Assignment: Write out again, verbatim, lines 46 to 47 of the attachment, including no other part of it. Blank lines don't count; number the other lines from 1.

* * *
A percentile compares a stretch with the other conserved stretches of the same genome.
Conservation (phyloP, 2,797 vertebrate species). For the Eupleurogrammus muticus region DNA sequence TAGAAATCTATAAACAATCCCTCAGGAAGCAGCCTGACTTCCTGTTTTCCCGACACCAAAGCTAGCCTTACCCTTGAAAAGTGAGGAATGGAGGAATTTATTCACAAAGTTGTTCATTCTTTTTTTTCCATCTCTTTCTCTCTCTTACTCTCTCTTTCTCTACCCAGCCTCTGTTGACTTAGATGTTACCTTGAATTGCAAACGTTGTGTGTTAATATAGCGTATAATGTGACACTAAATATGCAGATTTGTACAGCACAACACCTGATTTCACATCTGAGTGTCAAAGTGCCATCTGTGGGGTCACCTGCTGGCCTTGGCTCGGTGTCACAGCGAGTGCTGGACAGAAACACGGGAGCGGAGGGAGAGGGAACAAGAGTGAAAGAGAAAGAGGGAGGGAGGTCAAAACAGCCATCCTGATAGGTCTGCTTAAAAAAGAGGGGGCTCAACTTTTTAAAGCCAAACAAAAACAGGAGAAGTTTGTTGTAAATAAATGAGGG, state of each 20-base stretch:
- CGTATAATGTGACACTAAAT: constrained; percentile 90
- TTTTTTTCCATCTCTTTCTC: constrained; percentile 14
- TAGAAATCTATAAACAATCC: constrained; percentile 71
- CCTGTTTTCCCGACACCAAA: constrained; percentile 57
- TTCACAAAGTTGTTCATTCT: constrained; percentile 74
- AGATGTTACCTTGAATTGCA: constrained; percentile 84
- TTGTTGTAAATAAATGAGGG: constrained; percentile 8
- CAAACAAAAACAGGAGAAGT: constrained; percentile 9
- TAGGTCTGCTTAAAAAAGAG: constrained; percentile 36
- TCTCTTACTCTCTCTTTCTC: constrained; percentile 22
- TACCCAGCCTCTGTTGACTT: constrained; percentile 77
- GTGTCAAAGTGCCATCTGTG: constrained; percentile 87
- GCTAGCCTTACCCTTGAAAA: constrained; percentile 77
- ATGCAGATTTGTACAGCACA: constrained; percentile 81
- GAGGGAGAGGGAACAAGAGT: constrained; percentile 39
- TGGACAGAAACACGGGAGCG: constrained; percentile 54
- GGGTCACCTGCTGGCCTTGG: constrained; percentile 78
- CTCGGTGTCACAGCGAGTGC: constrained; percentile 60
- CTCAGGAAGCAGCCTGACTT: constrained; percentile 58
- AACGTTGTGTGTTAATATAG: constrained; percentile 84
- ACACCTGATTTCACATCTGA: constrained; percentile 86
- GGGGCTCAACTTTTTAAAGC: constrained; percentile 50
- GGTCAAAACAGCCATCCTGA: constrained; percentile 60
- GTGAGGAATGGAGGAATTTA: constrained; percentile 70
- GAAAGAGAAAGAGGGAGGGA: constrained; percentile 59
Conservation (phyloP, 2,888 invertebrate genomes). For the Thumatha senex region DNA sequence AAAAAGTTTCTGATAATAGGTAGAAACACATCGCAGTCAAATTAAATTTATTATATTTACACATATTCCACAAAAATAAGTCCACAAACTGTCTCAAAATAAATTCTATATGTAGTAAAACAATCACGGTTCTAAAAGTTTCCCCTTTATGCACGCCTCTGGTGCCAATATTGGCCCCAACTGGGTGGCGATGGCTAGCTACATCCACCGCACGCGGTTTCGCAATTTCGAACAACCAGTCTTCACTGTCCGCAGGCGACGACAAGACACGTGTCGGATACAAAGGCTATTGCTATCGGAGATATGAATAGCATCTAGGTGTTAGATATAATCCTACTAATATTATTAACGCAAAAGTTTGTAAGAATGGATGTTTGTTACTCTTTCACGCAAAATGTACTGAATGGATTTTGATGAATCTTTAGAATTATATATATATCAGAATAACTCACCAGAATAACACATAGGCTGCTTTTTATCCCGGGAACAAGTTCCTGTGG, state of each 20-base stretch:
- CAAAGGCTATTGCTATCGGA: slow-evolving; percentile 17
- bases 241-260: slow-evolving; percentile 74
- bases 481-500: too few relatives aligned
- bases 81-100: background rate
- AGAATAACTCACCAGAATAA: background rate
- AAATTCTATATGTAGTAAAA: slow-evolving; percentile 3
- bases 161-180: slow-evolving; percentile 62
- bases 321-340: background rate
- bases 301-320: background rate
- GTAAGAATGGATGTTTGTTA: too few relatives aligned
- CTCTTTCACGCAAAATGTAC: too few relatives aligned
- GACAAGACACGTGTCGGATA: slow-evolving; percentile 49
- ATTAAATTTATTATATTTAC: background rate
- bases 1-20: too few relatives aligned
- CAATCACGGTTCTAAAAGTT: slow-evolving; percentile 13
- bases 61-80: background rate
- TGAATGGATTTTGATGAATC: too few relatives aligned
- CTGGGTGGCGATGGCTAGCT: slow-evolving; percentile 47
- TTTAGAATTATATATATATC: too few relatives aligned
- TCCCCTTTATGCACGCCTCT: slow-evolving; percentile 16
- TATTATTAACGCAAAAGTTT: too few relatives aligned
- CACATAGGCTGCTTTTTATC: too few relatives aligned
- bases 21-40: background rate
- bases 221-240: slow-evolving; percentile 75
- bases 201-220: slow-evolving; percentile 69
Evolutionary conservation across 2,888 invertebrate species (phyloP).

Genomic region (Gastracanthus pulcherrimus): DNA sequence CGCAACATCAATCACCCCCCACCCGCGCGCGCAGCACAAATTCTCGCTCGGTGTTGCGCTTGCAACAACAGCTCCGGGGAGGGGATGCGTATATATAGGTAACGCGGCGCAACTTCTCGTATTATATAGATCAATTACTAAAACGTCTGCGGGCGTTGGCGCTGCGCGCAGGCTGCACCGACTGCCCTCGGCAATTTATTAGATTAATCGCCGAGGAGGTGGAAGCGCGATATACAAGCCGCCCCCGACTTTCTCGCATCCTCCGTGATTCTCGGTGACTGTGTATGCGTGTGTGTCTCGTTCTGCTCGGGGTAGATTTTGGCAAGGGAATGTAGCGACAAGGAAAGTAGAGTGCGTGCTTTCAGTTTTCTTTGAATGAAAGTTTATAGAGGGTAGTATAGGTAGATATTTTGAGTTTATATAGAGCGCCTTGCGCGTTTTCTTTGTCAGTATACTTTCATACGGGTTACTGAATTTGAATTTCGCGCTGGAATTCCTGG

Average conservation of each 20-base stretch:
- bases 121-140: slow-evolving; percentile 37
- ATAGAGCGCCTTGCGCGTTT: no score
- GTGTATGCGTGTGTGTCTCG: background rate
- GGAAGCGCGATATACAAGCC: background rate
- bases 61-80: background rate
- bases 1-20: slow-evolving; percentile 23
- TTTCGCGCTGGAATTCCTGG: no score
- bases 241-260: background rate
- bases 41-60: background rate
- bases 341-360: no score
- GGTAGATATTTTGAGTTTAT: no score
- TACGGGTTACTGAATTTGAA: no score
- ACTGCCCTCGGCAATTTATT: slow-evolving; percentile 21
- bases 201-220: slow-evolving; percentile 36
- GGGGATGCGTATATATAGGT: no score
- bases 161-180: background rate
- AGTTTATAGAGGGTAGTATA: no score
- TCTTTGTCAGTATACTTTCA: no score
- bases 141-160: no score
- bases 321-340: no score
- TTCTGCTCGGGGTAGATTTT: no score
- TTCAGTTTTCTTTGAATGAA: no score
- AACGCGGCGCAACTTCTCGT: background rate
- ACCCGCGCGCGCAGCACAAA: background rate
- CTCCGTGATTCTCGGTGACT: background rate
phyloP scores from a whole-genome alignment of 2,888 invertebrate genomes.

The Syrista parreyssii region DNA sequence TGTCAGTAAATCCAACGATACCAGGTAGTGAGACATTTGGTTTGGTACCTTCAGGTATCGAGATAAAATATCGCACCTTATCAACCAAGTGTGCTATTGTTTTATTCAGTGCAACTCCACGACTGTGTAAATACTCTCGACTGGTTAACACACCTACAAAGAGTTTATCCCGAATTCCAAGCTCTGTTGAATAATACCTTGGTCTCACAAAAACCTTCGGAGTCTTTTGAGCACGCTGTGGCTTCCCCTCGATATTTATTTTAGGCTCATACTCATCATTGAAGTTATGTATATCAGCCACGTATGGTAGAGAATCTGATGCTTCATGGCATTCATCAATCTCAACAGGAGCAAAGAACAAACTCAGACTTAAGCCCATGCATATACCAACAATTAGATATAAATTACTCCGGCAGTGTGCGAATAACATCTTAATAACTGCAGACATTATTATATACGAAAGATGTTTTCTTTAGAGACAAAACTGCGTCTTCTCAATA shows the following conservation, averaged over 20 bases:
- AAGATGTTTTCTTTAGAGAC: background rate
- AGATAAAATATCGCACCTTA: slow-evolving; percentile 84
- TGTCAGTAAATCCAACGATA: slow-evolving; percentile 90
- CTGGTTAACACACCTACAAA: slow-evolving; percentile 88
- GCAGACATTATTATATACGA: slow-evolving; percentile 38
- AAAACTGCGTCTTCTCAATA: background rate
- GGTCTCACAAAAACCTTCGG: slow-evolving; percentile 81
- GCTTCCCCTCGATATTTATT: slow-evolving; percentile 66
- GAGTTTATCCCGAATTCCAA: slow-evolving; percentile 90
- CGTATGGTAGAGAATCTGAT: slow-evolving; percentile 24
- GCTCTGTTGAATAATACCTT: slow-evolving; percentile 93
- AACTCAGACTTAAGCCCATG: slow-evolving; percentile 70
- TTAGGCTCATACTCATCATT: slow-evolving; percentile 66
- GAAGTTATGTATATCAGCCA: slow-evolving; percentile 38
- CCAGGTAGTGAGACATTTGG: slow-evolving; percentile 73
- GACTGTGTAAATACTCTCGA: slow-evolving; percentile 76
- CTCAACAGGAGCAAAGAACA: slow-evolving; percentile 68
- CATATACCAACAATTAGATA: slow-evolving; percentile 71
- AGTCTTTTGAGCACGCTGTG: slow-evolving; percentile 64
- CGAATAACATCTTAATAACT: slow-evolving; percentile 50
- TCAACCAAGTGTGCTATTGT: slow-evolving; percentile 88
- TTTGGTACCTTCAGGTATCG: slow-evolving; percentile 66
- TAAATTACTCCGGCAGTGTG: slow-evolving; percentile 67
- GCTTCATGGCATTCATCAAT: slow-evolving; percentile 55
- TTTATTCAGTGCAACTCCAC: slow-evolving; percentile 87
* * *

- CTGGGTGGCGATGGCTAGCT: slow-evolving; percentile 47
- TTTAGAATTATATATATATC: too few relatives aligned